Monday, November 29, 2010

New algorithms are painful in any language.

I think this set of examples from helps to show the pain of unexpected algorithms. It's a simple case, but note that none of the examples is remarkably clearer or shorter than most of the others. Library and language niceties often help for common use cases (hashtables, sorting, matrix multiplication, ...). With time, the set of what's common grows. Most programmers don't need to write new algorithms. But if you do, you can't always expect your language or library to save you.

Monday, November 8, 2010

Trying to exit Java

Just before the Oracle vs. Google lawsuit, I started a Java project for my PhD research. It was my first Java project in a while. I do more C++, MATLAB, and Python these days. I chose Java because I know it well and it simplifies cross-platform for me. I considered JavaScript, but this project included (2D) physics. I wasn't convinced by the JavaScript physics engines out there compared to the state of JBox2D.

Well, I'm one of the folks that has been convinced that Java isn't really open source nor independently implementable. If you get in the way of Oracle revenue, they will sue you. That's not open. Sorry.

So, where do I go?

I have a language idea of my own with primary output targets being JS (for client) and C++ (for speedy batch programming or native apps), but I don't really have the time to implement that. I could use haXe. It's the most credible JS/C++ targeting language out there, in my experience, but I'm not convinced I want to go that route either.

My current plan is to improve my C++ skills. Really. Anti-C++ rhetoric is strong in the Java community, but I'm being convinced that it can be used for good instead of evil. I also plan to stay in touch with JS land. And maybe someday I'll make or use a language that targets both (such as haXe).

I just wished I'd used C++ for that 2D physics project.

Sunday, November 7, 2010

Mormon Articles of Faith: Number 1

I've recently felt like sharing some of my beliefs about more important things than tech. I belong to The Church of Jesus Christ of Latter-day Saints. In other words, I'm a Mormon. We get that nickname because of the Book of Mormon, which we believe is a record of ancient Christians living in the Americas. That, among other things, makes us different from many other folks.

We are also called LDS (Latter-day Saints, from the name of the church).

To share our beliefs, I feel like working from our Articles of Faith. (See here for what "articles of faith" are in general and here for the full list of the LDS articles.)

I'll start with our first article:

1. We believe in God, the Eternal Father, and in His Son, Jesus Christ, and in the Holy Ghost.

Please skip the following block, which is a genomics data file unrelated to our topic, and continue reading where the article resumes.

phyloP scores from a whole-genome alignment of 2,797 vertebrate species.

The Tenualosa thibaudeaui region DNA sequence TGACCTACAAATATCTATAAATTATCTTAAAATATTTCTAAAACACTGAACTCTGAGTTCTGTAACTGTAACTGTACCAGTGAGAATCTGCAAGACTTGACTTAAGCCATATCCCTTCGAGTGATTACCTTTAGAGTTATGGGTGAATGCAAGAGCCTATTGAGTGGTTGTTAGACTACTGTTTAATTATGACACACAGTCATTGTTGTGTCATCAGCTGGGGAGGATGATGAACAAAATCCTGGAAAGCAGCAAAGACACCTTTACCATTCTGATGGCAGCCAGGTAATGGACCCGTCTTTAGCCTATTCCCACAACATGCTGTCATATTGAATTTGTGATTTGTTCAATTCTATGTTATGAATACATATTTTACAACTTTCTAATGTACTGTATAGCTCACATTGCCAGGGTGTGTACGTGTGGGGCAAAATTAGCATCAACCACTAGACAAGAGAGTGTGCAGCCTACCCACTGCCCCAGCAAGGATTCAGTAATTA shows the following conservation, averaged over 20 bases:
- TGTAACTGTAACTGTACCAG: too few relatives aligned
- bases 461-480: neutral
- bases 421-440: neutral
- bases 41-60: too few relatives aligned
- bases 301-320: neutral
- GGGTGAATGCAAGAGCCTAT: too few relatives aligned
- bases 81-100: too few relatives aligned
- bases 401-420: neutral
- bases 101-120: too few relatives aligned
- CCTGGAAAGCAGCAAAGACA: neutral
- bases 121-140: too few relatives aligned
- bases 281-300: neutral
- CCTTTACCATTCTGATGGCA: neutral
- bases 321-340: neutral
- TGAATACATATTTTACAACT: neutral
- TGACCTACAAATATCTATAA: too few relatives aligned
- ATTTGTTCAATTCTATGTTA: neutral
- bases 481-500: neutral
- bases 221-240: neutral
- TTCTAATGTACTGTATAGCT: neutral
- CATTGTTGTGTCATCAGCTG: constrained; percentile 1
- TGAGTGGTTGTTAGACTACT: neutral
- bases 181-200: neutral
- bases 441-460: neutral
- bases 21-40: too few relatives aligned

Here's a great discussion of this subject from Gordon B. Hinckley, who under Christ's direction was the leader of the church at the time of his passing in 2008. He had authority to speak officially for the church, and I don't.

Still, I may continue this thread and speak from my own understanding. If I do that, I may emphasize that it's what I personally believe, not what we believe. Again, I don't have authority to speak for the church, and I definitely don't know everything. But I still try to stay in harmony with the teachings of the church and with the will of God as I understand it. I do my best (sometimes). Note that even President Hinckley (the term we use for the leader of the church) used the phrase "I believe" in his discussion. Despite his authority, I think he also liked to emphasize a personal perspective sometimes. I once listened to President Hinckley speak at a soccer stadium in Guatemala City. (Here's a reference from him to that occasion in Guate.) He said (to the extent I remember his wording), "If you remember one thing from today, remember you heard Gordon Hinckley say that he knows God lives." I actually do remember very little else from his message that day.

Anyway, to summarize my take-aways for the first article of faith: I believe in a personal God, not just universal forces. Even more specifically, there are three distinct persons to which I refer as God. All three can be called "one God" because of their great unity. While I seek to follow the promptings of the Holy Spirit in my life, I understand Him less as an individual. That's just where I'm at. The Father and the Son are clearer to me, even if I haven't seen them myself during my time here on earth. The Son, Jesus Christ, came to earth (as discussed in the New Testament in the Holy Bible) as a manifestation of God on earth. He also came to be like us. He knows first hand what we go through. I find that comforting. Further, knowing the Son helps us to know the Father.

If I continue this subject, I'll have more to say about Jesus. Mormons really are Christians in the sense that Jesus is at the center of our belief and worship.

Finally, again, in case anyone skims too much (as I do): Everything I say is my personal perspective. I don't speak officially for the church by any means.